HAPPY BIRTHDAY TO PETER HARKER!
A. ROWING SKILLS
B. WARM-UP/TECHNIQUE DRILLING
3 x 2 mins w/ 1 min rest
C. TIME TRIAL
2km time trial
Hold a stroke rate of 30 for as long as possible
Record 3 numbers:
1: How long you held the 30 SR for
2: Total time
3: Average 500m split time
15 box jumps
10 ball slams
Rest 5 minutes
5 pull ups
10 sit ups
15 wall balls
With the Open coming up and thanks to the billion local competitions happening, a question often asked in class is “what’s the standard for this movement?” In events, like the Open, movement standards are used to define the prescribed task and to standardise the tasks to ensure that all participants are subject to the same requirements. All sports have standards; out of bounds lines, scoring positions, infringements, etc. And it’s all for the same purpose–to create a level playing field.
What we do in class, however, is not a sport. It’s training. One of the reasons you participate in a sport, like the Open, is to test the fitness you’ve developed in training. Therefore, there are no standards in training.
Before you take that and run (a bigger) riot in class, that does not mean you’re free to do whatever floats your boat in training. We teach you particular positions in training because they are the safest positions that will also yield the best results quickly. We spend most of our time in those fundamental positions, such as feet shoulder width in the squat, and when we’ve developed consistently good mechanics with intensity we freestyle it by playing with positions to suit the workout while increasing our skill level. We also drill good range of motion (RoM) in training because it pertains to improving your fitness.
So if we had to use phrases to define the difference, there are competition standards versus movement in training. What you should recognise is that consistently good movement in training naturally gives you high competition standards.
To go back to what we do in training, testing forms a part of evaluating training progress. When we do fitness testing in sessions, we do use some standards to ensure that you have a consistent and measurable baseline to track changes against.
In training, focus on consistently good positions. If you enter a competition, adhere to the movement standards to avoid no-reps. In training, there are no no-reps (unless we’re testing fitness ;-)).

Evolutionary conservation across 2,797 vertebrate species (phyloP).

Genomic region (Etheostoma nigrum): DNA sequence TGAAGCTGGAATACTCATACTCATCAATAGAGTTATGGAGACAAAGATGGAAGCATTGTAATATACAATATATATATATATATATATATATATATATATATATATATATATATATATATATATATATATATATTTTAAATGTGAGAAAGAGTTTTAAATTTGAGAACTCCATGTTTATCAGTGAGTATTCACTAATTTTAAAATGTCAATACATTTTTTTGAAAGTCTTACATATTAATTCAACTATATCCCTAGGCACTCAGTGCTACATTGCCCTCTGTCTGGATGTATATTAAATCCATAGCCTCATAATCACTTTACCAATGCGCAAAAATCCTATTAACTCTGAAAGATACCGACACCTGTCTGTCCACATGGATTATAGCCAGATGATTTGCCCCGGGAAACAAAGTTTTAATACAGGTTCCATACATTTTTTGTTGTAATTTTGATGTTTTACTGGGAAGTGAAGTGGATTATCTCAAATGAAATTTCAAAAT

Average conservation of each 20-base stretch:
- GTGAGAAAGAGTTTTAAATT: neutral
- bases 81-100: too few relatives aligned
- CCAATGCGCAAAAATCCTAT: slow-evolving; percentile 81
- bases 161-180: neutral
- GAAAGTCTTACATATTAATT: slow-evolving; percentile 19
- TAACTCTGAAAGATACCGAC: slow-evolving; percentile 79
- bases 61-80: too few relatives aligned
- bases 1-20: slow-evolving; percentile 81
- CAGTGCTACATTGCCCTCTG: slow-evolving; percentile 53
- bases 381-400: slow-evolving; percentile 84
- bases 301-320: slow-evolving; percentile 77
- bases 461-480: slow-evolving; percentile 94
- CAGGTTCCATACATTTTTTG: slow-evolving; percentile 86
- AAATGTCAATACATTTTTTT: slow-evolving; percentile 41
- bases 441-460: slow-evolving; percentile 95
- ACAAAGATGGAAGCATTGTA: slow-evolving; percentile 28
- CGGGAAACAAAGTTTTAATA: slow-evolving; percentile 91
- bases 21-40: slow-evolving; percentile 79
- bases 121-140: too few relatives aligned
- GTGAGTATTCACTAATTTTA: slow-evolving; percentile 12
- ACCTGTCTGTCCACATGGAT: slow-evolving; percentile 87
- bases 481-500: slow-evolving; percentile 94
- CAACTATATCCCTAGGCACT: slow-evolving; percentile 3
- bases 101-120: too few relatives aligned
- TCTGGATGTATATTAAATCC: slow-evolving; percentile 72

The images below are of a text message chat I had last year with one of our dear members, Dmtry The Russian. It was following a workout that involved three barbell movements and the
prescribedguideline load was your body weight. I trained in the class after Dmtry and when I got there he was still in the trenches, trying to complete the workout right at the time cap. I told him I’d kick his ass in the workout. I apologise for the poor quality of the image and my colourful language!
Dmtry did the maths. Although it’s not the most accurate calculation of power output, it shows that I had a far greater power output than him. I did kick his ass. He chose the guideline load of his body weight and that resulted in a time of 28 minutes. I went with 10kg under my bodyweight and finished in 17:50. Did he work hard? Absolutely. Was his workout effective? Not in the least. He didn’t get stronger (because it wasn’t designed to be a strength workout), nor did he increase his capacity (which was the primary goal of that workout).
He felt like he worked hard. But intensity isn’t a feeling. It’s based on how much work you do relative to the time you do it in. And the only way you’ll ever achieve the intended benefits of a workout is by modifying it to your abilities.
What you see on the whiteboard is a guideline, and along with the coach’s directions on the intended benefits of the workout, that gives you a template for that day’s session. You will almost always need to modify the session in some way. How do you do that? We use a simple guide: